• Loyola University Medical Center, Chicago, IL, U.S.
• Texas Cardiac Arrhythmia Institute, Austin, TX, U.S.

The sheer technical complexity of producing these live videos is staggering. (As someone who worked in broadcast TV at NBC for many years, I was in awe at how well they pulled off these technological feats.)

They didn’t simply present the live cases in order one by one. Rather, they would inter-cut between on-going ablations. As one center finished a particular stage in an ablation, they would cut to another center around the world.

The moderators, Dr. Jeremy Ruskin and Dr. Moussa Mansour from Mass General would talk with the various EPs doing the ablations, and even take questions from the audience (some answered by the moderators and some answered by the remote EPs). Then on-the-fly they would cut to another center or back to one ready to proceed further in their ablation task.

The Friday ‘Morning Scientific Session’ (7am-10:30am) was the most well attended session.

Agenda & Short Presentation Topics

In addition to the Featured Presentations, there were fifty-three short presentations (15 minutes), each with time for audience questions and discussions. The following general topics included several presentations.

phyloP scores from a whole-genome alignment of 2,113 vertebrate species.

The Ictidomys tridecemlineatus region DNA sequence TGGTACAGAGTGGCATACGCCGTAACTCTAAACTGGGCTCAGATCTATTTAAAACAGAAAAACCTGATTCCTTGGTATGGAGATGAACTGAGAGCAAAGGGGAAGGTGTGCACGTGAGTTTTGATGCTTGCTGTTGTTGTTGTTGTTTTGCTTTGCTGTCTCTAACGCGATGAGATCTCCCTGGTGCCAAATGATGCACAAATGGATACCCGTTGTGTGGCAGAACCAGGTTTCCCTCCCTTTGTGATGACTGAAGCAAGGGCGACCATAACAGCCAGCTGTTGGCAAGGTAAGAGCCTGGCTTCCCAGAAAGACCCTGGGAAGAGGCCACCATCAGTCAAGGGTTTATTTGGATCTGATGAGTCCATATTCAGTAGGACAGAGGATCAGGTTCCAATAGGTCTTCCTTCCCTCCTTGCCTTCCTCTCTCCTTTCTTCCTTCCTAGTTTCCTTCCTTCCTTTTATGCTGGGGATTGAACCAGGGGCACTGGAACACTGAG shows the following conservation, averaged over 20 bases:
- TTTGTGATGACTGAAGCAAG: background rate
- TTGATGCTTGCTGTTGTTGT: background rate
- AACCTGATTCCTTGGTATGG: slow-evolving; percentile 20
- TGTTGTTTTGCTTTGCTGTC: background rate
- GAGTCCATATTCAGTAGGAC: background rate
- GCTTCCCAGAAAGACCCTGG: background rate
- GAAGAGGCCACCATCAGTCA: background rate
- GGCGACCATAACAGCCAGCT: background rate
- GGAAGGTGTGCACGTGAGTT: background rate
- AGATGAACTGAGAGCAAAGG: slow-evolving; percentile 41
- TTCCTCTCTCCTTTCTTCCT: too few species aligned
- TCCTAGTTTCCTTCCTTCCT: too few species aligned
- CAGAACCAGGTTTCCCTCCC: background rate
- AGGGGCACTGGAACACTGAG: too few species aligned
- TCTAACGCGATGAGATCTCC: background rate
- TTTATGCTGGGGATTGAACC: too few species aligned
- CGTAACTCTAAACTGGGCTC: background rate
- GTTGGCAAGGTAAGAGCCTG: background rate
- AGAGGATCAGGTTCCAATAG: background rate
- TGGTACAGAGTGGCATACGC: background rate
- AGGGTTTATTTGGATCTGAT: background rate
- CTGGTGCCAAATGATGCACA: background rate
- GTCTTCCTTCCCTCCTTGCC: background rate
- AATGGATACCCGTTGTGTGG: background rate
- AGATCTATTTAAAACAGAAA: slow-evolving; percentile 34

Day 1: Thursday Topics

• Mechanisms and Genetics of Atrial Fibrillation
• Screening for Atrial Fibrillation―Rationale, Results and Clinical Impact
• Clinical Trials, Guidelines and Regulatory Issues in AF Ablation
• Clinical Trials and Regulatory Issues in LAA Closure
• Challenging Cases in AF Management I: Antiarrhythmic Drugs, Anticoagulation and Clinical Decision Making
• Challenging Cases in AF Management II: Catheter Ablation for AF and Left Atrial Appendage Closure

Day 2: Friday Topics

• Live Case Transmissions: Advances in Catheter Ablation for AF and Left Atrial Appendage Closure
• Stroke Prevention in Atrial Fibrillation
• Mapping and Ablation of Atrial Fibrillation I: Lesion Formation and Durability in AF Ablation
• Late Breaking Clinical Trials and First Report Investigations

Day 3: Saturday Topics

• Mapping and Ablation of Atrial Fibrillation II: Beyond PVI Mechanistic Insights and Impact on Ablation Strategies
• Mapping and Ablation of Atrial Fibrillation II: Beyond PVI Mechanistic
• Mapping and Catheter Ablation for Atrial Fibrillation III: Outcomes, Safety, and Economic Impact

Why I Attend

Steve Ryan at 2017 AF Symposium at A-Fib.com

Steve Ryan at 2017 AF Symposium

Each year I attend the AF Symposium to learn and ‘absorb’ the presentations and research findings. Attending the sessions gives me a thorough and practical view of the current state of the art in the field of A-Fib. I then sort through this newly acquired knowledge and understanding for what’s relevant to patients and their families.

Over the next weeks and months, I will post 15+ reports for readers of A-Fib.com.

To learn more about the AF Symposium see What is the ‘AF Symposium’ and Why it’s Important to Patients

Next Time: My Summary Reports

Return to 2017 AF Symposium Reports
If you find any errors on this page, email us. Last updated: Friday, March 3, 2017